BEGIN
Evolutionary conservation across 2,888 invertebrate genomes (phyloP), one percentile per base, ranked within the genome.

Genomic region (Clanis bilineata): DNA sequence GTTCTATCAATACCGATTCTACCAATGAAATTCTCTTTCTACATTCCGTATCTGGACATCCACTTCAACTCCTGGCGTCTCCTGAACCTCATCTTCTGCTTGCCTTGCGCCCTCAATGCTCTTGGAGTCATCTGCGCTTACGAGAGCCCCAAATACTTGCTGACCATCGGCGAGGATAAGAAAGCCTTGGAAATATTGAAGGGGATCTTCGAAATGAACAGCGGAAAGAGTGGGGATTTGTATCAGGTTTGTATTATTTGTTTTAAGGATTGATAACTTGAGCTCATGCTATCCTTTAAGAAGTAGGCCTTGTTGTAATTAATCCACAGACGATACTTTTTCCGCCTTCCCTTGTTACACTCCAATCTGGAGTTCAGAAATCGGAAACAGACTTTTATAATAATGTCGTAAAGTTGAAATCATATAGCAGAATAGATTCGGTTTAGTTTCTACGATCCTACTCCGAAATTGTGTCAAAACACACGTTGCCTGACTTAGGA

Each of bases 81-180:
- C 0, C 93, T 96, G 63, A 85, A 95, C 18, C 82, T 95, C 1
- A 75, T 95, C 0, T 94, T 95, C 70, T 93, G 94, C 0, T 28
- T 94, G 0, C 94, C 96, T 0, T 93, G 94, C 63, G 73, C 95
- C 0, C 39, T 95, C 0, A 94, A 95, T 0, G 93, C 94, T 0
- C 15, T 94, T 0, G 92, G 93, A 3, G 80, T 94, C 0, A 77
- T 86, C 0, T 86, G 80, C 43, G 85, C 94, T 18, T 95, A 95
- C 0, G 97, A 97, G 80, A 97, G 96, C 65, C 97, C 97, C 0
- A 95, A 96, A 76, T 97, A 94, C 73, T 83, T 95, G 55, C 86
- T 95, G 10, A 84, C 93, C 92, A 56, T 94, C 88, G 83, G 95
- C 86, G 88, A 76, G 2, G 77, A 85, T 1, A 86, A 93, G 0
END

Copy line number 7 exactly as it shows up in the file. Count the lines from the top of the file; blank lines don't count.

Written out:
- C 0, C 39, T 95, C 0, A 94, A 95, T 0, G 93, C 94, T 0